ARLINGTON, VA — Modern semi-trailers do a good job for the most part in keeping cars from sliding underneath them in a collision, according to recent tests of van trailers by the Insurance Institute for Highway Safety (IIHS, the organization that, among other things, tests cars for ‘crashability’). However, in crashes involving only a small portion of the truck’s rear, most trailers fail to prevent potentially deadly car-passenger injury.
The sole exception in these tests was a trailer built to the Canadian specification and a bit beyond, says the IIHS. Ours is a tougher standard than the American one that trailers in Canada have had to meet since 2007. In one test performed by the IIHS in which only 30 percent of a car hits a van trailer’s rear, a guard that exceeded the Canadian spec — and was manufactured here in that case — was alone in passing the test.
The basic Canadian standard creates guards that absorb much more energy, and in theory U.S.-based trailers entering Canada must have them. The problem is that they all look the same, unless you examine the certification label that’s affixed to them. It’s unknown how many American trailers enter Canada without compliant guards.
Most trailers in North America are required to have under-ride guards at the rear to prevent the front of a passenger vehicle from plowing underneath during a collision. Earlier IIHS research showed that the minimum strength and dimensions required for under-ride guards are inadequate, prompting a petition to the National Highway Traffic Safety Administration (NHTSA) in 2011 for tougher standards.
NHTSA hasn’t responded yet, but some trailer manufacturers are already installing guards that are much stronger than the agency requires. These guards generally work well to prevent underride, says the IIHS, except in crashes occurring at the outer edges of trailers, the tests show.
IIHS tests done two years ago, along with the more recent ones, have drawn attention to the issue. As a result, some U.S. manufacturers have voluntarily started selling a trailer with an improved underride guard built to the Canadian spec.
To see how well the latest guards work, IIHS engineers put trailers from the eight largest manufacturers through a series of progressively tougher crash tests. All of the trailers had under-ride guards that met both U.S. and Canadian standards. Both require a guard to withstand a certain amount of force at various points. Under the Canadian regulation, a guard must withstand about twice as much force as required by the U.S. rule at the point where it attaches to its vertical support.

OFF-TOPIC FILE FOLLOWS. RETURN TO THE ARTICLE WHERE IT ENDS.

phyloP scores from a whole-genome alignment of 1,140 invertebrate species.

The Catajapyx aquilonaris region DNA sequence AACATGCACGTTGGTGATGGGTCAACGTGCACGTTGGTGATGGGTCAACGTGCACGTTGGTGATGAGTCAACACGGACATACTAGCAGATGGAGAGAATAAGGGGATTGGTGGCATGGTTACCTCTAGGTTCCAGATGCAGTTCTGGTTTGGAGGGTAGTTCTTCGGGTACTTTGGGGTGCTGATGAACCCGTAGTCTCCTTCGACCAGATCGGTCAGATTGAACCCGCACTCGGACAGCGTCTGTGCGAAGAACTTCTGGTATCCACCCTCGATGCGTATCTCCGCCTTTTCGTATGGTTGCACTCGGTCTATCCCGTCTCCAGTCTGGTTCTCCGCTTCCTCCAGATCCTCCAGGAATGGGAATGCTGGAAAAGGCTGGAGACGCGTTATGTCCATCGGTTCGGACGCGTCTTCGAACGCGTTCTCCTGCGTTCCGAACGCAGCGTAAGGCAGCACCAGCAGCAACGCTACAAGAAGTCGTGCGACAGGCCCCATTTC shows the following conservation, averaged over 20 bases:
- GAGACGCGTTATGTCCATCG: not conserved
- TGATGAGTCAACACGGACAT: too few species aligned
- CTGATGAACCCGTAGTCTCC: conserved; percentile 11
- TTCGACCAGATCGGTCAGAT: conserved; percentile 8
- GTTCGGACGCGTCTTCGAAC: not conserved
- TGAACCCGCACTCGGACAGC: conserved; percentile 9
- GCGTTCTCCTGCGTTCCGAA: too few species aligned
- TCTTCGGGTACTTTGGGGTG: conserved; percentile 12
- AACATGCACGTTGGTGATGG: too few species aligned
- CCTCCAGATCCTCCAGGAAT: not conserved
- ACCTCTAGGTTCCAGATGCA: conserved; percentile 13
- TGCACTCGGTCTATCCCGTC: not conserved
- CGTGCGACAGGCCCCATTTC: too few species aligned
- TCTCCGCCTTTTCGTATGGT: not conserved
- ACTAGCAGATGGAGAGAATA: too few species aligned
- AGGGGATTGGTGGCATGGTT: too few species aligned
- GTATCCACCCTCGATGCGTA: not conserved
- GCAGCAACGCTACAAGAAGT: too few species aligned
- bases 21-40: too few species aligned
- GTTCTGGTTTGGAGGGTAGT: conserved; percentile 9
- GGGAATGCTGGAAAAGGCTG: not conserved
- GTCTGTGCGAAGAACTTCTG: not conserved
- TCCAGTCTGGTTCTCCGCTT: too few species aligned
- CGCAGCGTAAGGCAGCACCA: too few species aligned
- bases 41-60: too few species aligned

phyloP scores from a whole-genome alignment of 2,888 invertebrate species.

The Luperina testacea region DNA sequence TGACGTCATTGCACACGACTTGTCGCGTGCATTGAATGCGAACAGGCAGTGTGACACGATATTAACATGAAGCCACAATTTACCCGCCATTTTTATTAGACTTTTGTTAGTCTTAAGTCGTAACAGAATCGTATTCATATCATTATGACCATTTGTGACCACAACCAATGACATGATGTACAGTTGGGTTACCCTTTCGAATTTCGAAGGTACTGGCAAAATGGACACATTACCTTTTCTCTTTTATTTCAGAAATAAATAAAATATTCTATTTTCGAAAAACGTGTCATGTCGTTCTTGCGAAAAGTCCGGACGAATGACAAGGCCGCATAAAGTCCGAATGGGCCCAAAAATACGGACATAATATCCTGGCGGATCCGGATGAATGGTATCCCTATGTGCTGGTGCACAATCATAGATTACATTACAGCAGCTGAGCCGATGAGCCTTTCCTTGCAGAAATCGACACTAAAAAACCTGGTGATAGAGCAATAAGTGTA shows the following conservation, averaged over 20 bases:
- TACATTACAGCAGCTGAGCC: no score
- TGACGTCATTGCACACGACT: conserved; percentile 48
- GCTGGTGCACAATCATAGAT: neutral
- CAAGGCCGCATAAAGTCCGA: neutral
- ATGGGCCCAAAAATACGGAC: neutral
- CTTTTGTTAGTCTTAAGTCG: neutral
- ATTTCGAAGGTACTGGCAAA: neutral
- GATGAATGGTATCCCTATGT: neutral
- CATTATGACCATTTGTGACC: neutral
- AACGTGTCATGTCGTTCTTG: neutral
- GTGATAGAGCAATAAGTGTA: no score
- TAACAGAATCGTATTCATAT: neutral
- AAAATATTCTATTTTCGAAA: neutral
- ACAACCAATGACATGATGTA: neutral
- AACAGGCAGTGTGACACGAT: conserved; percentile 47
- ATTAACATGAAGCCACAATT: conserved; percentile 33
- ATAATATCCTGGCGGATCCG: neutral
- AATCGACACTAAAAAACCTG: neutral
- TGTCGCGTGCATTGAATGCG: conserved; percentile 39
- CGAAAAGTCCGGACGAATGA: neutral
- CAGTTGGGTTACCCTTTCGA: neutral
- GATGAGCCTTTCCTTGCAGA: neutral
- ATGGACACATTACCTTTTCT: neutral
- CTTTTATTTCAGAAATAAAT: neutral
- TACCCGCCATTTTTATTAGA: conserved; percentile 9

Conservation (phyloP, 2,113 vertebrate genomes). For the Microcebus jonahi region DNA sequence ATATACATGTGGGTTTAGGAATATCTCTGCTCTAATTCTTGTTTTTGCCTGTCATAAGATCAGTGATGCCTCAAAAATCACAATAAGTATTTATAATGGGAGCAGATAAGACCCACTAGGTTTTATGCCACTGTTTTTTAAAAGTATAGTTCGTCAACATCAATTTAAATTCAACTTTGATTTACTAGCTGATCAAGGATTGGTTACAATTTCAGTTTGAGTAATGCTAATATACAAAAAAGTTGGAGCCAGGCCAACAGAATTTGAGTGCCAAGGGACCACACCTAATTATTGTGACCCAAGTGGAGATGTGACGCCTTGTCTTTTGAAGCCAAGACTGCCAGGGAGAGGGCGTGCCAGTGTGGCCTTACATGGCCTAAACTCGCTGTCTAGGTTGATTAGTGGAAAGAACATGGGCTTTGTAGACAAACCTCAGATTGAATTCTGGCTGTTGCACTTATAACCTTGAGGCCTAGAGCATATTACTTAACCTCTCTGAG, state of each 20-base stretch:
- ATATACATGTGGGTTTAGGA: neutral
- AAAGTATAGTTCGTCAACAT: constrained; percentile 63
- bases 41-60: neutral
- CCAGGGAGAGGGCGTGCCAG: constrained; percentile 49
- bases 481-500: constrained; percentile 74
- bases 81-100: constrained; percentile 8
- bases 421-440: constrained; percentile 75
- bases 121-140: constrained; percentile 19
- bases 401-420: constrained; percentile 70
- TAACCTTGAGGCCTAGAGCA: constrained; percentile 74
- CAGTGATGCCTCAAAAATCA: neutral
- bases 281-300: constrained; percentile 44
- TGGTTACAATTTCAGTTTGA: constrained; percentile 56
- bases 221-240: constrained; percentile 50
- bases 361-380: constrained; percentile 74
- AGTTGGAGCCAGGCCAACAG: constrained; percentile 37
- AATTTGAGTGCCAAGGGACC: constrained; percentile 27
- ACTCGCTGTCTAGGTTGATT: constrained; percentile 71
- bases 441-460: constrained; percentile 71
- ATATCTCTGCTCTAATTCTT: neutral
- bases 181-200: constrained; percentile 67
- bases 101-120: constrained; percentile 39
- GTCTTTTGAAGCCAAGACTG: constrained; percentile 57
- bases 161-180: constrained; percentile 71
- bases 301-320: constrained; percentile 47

In each crash test, the IIHS explains, a 2010 Chevrolet Malibu struck a parked truck at 35 mph. In the first scenario, the car was aimed at the center of the trailer. All eight guards successfully prevented under-ride. In the second test, in which only half the width of the car overlapped with the trailer, all but one trailer passed. However, when the overlap was reduced to 30 percent, every trailer except one from a Canadian manufacturer failed. And its under-ride guard is built to exceed even the tougher Canadian standard.
The Institute says the 30 percent overlap is the most challenging under-ride test because it’s the minimum overlap under which a car occupant’s head is likely to strike a trailer if the guard fails.
“Our tests suggest that meeting the stronger Canadian standard is a good first step, but… it’s possible to go much further,” says David Zuby, the Institute’s chief research officer.
A key issue appears to be the location of the guard’s vertical supports. On most trailers, the supports are attached to the slider rails, which run lengthwise under the trailer. Using this structure as the under-ride guard’s attachment point means the vertical supports are located an average of 28 in. from the trailer’s edge, says the IIHS.
The only trailer to pass the 30 percent test, Canadian-made, had its guard supports further outboard, attached to a reinforced floor and spaced just 18 in. from the edge. Both the Malibu and its crash-test dummy fared better but so did the trailer, which had damage estimates among the lowest of all the trailers tested. It required only a replacement under-ride guard.
“If trailer manufacturers can make guards that do a better job of protecting passenger vehicle occupants while also promising lower repair costs for their customers, that’s a win-win,” Zuby says. “While we’re counting on NHTSA to come up with a more effective regulation, we hope that in the meantime trailer buyers take note of our findings and insist on stronger guards.”
You can access the full report here. — RL
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